“Kennedy definitely worked with photojournalists on what sort of image he wanted to project,” she said. “Jackie also had some things she wanted to propagate. She wanted the U.S. to be a center of culture, and so there are all these pictures of cello concerts, and her refurbishing the (Smithsonian’s) Renwick Gallery. That’s what they both thought the U.S. should be: their beautiful young family and the U.S. being a young country that also had this cultural theme.


“There’s a lot there for people who remember that era, so I think it’s a really important time to have an exhibition that talks about the importance of journalism — and photojournalism specifically — to the office of the president. And how the president used to have more control over his image than he does now.”


Part of the reason it’s being displayed through the spring is so school groups can tour and learn from the exhibition, Kunau said. Free educational programs for all ages are planned, too, including a noon-hour “Art Bites” for adults on Feb. 6 to discuss the importance of the press in crafting a presidential image. Little ones can wear their pjs and bring a stuffed animal on Feb. 21 for a Pajama Storytime titled “Presidents in Pajamas,” featuring stories about past presidents, and a make-and-take craft.

Kunau calls the impact of companion events “fantastic” for children, even those who are too young to understand a gallery experience.


“Art and culture should be such an important part of people’s lives,” she said. “If you start them early and get them comfortable with talking about art and comfortable with coming to a museum and having that be a real easy and natural thing to do, it just gets easier as they grow up to consider images and think critically and analytically about them.”

She added that Education Director Erin Thomas “does a fantastic job of really meeting young people at their developmental level ...”

“Erin is fantastic at creating these events that are themed on the exhibitions and drawn from them that meet people where they are. She does that a lot with tour groups we get from the ARC and other people who have developmental disabilities, as well. They’re going to respond to the exhibition in a different way than other adult people, but they can still have a really unique and special reaction to it.”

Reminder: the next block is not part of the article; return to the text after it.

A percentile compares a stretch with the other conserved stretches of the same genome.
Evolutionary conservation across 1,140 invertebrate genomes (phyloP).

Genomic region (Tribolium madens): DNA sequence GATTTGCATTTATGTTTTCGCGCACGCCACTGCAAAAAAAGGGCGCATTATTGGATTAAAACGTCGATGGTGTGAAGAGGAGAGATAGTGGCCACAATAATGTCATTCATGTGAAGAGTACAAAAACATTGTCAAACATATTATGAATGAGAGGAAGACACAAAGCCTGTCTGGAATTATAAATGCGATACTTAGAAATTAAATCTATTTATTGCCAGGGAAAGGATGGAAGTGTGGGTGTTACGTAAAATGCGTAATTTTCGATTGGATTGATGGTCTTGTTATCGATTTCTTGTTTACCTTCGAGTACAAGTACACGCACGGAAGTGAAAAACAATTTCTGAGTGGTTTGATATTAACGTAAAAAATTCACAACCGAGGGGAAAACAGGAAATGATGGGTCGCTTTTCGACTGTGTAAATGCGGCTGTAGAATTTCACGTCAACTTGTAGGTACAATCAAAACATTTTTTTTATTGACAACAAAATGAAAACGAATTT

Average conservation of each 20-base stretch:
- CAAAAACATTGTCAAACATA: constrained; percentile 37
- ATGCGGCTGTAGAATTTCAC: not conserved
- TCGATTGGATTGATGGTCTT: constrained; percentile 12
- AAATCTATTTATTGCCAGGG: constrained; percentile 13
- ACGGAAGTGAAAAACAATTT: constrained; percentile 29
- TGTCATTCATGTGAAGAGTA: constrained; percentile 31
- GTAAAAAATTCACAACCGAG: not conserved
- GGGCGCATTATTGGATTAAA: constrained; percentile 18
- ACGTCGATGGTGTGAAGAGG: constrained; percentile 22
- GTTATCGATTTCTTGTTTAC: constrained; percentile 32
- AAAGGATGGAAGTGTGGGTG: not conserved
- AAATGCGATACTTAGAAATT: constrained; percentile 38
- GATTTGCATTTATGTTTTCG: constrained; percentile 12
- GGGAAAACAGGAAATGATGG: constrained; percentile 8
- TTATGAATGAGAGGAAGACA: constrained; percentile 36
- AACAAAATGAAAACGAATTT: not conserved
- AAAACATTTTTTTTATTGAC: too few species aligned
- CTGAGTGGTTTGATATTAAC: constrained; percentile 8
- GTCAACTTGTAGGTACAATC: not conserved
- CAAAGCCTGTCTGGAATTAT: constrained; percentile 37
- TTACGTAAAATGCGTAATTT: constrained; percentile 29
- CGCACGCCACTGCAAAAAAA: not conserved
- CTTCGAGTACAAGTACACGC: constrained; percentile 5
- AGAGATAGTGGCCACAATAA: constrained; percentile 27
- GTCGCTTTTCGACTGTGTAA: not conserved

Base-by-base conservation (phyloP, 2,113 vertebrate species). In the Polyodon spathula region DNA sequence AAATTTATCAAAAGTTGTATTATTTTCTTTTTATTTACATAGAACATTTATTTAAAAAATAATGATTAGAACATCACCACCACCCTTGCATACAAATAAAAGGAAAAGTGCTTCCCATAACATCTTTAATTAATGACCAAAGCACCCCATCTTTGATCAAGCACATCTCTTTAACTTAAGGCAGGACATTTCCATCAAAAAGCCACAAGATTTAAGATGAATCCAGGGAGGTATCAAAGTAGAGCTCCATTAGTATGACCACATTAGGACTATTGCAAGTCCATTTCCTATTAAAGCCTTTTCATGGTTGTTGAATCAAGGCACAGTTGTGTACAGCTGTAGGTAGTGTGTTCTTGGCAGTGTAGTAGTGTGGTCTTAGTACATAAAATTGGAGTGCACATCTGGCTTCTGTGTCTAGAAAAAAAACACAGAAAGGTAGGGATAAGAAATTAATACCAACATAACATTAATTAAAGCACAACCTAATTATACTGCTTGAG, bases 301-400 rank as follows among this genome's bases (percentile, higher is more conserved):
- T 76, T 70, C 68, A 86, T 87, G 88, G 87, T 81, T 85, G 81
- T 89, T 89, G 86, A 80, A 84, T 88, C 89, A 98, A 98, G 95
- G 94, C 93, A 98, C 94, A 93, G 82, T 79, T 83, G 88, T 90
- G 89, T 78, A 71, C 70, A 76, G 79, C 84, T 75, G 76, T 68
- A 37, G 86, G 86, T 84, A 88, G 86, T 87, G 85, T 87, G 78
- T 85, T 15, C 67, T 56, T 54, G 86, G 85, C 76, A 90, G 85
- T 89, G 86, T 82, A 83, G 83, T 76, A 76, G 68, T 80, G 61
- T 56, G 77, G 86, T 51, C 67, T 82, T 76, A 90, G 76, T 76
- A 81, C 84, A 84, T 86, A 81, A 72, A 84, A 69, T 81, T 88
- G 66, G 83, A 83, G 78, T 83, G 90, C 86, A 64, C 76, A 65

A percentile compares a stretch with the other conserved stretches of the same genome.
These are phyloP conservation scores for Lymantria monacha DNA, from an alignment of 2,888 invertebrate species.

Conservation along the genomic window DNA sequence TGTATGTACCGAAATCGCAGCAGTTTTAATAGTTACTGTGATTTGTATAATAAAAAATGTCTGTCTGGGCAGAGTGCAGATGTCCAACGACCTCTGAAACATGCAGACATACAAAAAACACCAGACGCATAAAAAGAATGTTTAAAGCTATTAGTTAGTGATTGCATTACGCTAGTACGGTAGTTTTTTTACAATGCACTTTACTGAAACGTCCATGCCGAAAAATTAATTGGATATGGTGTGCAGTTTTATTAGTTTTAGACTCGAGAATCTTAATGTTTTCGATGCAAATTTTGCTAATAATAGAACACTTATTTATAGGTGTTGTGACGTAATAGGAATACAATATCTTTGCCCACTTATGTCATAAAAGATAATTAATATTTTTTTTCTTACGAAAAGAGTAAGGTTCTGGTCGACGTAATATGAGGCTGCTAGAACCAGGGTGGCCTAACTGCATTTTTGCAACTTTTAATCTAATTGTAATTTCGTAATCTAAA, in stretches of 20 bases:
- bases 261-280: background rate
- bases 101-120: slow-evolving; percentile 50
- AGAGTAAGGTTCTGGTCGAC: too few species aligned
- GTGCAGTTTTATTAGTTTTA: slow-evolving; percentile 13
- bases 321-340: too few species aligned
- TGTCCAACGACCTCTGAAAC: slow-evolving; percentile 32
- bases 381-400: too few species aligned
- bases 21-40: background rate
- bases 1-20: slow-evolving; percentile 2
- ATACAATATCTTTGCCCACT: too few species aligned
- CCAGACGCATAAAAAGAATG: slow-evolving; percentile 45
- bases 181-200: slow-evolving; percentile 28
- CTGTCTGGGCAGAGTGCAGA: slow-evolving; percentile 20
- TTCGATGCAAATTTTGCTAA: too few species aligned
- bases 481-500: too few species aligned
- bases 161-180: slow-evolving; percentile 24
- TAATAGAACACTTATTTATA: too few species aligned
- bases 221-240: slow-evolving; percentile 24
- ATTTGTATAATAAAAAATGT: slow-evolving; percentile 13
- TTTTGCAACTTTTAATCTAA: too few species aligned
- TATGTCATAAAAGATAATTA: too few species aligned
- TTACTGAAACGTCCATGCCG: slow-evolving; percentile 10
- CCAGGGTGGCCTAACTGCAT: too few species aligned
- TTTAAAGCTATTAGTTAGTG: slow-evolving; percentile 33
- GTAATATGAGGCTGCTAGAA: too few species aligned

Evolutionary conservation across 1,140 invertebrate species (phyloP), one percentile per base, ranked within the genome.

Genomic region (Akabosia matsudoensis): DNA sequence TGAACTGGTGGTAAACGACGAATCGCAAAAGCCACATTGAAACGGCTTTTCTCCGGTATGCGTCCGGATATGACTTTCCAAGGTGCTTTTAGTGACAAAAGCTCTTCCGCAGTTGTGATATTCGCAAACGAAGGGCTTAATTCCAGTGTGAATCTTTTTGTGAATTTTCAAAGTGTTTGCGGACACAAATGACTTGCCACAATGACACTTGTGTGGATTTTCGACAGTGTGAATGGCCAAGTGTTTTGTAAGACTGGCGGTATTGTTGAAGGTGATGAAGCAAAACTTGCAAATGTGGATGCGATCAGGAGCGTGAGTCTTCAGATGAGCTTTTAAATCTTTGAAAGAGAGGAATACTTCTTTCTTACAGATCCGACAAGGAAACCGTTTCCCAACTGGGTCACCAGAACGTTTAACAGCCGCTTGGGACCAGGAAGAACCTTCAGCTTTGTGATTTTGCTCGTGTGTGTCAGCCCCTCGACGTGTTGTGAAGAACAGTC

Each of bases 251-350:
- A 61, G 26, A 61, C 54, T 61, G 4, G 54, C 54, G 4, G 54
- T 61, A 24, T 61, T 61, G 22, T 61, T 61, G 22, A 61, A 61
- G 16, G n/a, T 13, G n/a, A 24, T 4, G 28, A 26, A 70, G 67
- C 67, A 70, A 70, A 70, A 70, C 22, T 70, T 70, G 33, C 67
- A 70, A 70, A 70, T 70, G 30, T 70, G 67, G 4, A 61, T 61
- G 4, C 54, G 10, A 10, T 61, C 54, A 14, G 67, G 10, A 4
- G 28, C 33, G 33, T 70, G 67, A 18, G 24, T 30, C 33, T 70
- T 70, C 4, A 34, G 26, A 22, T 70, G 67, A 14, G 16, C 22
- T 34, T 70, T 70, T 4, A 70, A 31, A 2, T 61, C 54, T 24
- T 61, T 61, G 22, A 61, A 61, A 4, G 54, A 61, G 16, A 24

Researching and preparing the exhibition has been educational for Kunau, too. It’s also been surprising for her aesthetically.

“It’s just a really beautiful exhibition,” she said. “I didn’t expect to find it as lovely as I do, but it’s a really stunning exhibition all together.”


If You Go



• What: Exhibition: “American Visionary: John F. Kennedy’s Life and Times”

• Where: Cedar Rapids Museum of Art, 410 Third Ave. SE, Cedar Rapids

• When: Feb. 2 to May 19

• Hours: noon to 4 p.m. Tuesday, Wednesday, Friday, Sunday; noon to 8 p.m. Thursday; 10 a.m. to 4 p.m. Saturday

• Admission: $7 adults; $6 ages 62 and over and college students; $3 ages 6 to 18; free ages 5 and under

• Details:


Related events


• Art Bites: 12:15 p.m. Feb. 6, at the museum, free; Associate Curator Kate Kunau will discuss how the landmark JFK exhibition emphasizes the importance of the press in crafting a presidential image

• Pajama Storytime: “Presidents in Pajamas,” 6:30 p.m. Feb. 21, at the museum, free for kids and their adult companions, no registration required; includes fun stories about past presidents and a patriotic make-and-take project; feel free to wear pajamas and bring a stuffed animal for cuddling

• Details:

l Comments: (319) 368-8508;